The Intellectual Property (Unjustified Threats) Bill received royal assent yesterday, a last-minute development in the current ’wash-up’ of legislation which has been welcomed by advisers.
The measure curtails a legal remedy available to a party threatened with patent or trademark litigation, who can argue that a letter constituted an ‘unjustified threat’. The new law instead creates instances where parties cannot be held liable for making such a threat.
Under the previous rules, a professional adviser acting in their professional capacity and on instructions from a client was also potentially liable.
The bill introduces a new provision preventing threats actions from being brought against advisers provided they act on instructions and identify their client in communications.
News of the granting of royal assent was welcomed by the Chartered Institute of Patent Attorneys. Vicki Salmon, Chair of CIPA’s litigation committee, who gave evidence to the House of Lords Special Bill Committee last year, said: ‘This is a small area of IP law which comes into play when the owner of patent, trademark or design seeks to enforce their rights. The government has made the regime more practical and easier to administer.’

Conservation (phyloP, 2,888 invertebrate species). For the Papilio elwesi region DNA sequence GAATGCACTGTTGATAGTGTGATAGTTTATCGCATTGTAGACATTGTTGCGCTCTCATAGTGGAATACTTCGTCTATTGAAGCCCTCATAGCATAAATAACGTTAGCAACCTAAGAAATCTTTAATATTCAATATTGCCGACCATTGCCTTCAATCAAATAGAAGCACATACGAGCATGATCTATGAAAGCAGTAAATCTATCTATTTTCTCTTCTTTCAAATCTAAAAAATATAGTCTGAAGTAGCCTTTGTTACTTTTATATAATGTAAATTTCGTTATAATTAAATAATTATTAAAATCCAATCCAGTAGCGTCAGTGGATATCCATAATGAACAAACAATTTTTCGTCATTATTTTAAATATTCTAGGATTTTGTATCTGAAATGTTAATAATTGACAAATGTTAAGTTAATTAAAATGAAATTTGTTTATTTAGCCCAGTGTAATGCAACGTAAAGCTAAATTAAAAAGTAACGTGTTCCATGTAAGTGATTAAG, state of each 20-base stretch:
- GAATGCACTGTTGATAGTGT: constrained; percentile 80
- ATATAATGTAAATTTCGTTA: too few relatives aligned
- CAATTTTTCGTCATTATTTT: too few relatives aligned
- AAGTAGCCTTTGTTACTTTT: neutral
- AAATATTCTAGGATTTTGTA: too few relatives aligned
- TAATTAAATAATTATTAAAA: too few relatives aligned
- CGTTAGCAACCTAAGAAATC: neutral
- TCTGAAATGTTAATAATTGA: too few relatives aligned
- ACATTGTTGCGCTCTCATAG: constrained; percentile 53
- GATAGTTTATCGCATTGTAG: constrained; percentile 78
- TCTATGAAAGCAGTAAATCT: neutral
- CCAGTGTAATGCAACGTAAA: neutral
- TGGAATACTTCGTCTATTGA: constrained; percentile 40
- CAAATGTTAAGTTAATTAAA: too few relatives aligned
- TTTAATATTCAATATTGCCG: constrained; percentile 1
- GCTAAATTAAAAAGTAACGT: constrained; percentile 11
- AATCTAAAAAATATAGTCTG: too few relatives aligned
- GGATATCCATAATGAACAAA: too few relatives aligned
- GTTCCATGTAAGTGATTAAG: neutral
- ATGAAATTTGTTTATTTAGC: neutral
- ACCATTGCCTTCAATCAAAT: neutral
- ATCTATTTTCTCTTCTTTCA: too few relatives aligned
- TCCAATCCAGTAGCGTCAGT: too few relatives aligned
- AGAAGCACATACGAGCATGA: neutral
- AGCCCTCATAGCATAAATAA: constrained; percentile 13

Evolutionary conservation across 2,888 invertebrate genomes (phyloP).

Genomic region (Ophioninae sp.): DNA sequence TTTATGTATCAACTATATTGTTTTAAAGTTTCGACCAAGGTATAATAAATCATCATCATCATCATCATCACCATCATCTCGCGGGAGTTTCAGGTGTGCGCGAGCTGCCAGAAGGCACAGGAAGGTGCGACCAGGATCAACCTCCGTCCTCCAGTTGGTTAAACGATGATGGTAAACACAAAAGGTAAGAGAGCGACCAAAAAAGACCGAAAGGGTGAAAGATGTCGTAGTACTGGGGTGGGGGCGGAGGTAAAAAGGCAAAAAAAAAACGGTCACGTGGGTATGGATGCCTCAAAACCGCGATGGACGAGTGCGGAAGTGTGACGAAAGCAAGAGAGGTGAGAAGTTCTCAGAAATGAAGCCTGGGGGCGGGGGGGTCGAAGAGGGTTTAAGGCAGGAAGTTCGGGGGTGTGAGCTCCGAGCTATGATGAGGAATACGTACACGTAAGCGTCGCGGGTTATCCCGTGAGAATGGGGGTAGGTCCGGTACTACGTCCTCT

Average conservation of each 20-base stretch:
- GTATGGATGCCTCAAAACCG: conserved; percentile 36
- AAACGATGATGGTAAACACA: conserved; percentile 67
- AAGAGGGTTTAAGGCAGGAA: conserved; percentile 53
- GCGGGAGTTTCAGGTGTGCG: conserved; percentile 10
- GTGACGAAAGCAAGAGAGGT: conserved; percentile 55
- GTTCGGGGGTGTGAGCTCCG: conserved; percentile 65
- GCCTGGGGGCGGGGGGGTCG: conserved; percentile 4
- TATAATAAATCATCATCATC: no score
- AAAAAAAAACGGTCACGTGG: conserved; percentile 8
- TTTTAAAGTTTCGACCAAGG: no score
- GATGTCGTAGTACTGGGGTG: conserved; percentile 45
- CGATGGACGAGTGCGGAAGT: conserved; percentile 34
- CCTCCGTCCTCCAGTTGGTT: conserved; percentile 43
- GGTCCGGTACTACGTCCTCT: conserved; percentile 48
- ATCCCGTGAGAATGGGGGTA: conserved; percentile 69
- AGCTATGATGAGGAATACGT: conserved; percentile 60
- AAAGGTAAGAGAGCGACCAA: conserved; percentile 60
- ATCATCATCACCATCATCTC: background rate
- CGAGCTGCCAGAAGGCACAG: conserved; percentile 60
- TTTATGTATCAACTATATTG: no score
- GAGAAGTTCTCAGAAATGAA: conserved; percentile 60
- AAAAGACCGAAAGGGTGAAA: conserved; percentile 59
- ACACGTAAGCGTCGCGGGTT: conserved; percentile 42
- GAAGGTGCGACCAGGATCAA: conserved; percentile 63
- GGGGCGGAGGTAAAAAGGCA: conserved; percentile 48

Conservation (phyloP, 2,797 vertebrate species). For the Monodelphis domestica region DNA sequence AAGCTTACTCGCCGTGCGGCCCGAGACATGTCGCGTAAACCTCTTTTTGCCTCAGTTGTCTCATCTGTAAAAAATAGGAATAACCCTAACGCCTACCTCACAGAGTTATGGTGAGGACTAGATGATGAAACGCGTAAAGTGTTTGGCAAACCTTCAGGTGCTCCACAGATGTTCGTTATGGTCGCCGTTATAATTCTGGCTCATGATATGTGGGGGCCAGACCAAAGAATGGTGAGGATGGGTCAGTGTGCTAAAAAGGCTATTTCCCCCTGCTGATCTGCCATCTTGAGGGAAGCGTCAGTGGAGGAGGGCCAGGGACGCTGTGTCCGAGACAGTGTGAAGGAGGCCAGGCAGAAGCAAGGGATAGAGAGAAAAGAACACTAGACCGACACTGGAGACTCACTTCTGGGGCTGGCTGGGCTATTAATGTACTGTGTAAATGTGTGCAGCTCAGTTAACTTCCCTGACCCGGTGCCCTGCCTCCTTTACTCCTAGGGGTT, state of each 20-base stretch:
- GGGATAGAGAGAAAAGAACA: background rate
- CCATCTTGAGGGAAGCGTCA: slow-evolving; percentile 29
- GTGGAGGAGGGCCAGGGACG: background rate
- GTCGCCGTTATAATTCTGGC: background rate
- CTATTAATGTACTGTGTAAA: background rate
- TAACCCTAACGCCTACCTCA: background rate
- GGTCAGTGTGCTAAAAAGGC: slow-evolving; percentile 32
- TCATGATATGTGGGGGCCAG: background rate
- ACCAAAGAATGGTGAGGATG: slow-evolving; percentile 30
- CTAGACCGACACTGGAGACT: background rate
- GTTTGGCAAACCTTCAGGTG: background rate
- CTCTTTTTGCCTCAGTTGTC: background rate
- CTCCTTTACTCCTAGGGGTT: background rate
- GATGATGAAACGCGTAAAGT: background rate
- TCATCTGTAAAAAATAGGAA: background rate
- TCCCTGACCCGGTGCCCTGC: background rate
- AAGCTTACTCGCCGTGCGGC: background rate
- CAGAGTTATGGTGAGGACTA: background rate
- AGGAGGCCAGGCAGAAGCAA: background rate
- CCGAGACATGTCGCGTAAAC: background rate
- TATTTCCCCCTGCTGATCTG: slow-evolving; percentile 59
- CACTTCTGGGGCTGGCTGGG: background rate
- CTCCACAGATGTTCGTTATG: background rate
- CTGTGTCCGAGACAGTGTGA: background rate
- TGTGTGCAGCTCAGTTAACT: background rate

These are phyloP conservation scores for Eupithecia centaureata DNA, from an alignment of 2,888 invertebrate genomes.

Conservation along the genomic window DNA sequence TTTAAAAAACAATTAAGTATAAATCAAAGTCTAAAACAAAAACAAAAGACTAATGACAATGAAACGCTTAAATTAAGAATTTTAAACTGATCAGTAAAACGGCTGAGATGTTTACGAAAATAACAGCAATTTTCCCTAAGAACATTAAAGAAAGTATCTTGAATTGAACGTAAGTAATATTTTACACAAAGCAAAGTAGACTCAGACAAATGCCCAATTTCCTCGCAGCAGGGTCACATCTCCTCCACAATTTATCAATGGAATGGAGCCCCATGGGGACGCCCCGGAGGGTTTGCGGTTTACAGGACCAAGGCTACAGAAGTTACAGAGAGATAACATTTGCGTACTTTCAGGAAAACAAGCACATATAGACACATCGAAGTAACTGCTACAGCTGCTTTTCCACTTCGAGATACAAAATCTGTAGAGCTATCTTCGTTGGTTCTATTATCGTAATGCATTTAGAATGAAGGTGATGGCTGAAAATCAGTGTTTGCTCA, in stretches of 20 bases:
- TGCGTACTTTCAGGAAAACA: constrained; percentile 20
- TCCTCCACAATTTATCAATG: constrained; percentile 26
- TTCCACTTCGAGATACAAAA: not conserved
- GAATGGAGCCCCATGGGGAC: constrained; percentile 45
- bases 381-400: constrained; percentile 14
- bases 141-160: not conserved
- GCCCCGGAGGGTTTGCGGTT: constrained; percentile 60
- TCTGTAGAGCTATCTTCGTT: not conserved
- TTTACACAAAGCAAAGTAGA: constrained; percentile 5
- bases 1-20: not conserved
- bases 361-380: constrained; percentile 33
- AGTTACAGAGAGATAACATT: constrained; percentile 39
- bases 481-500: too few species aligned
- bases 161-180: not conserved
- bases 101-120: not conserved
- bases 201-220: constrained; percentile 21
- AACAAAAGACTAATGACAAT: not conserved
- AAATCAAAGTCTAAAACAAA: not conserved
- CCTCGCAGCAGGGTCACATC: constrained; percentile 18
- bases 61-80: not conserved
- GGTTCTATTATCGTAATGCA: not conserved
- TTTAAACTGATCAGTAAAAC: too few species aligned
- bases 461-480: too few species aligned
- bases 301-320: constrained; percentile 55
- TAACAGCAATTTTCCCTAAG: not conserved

Simon Miles, solicitor and member of the Chartered Institute of Trademark Attorneys, said: ’I welcome this new law. It provides clarity around the rules and conduct in relation to unjustified threats, and allows for certain permitted communications to take place without risk of facing a threats action. The new law is also important for professional advisers acting on instructions from their client, as they will not face personal liability for making threats as they can do under the existing law.’
Formal secondary legislation is still required before the measure can be implemented as law. This is expected to be passed later this year.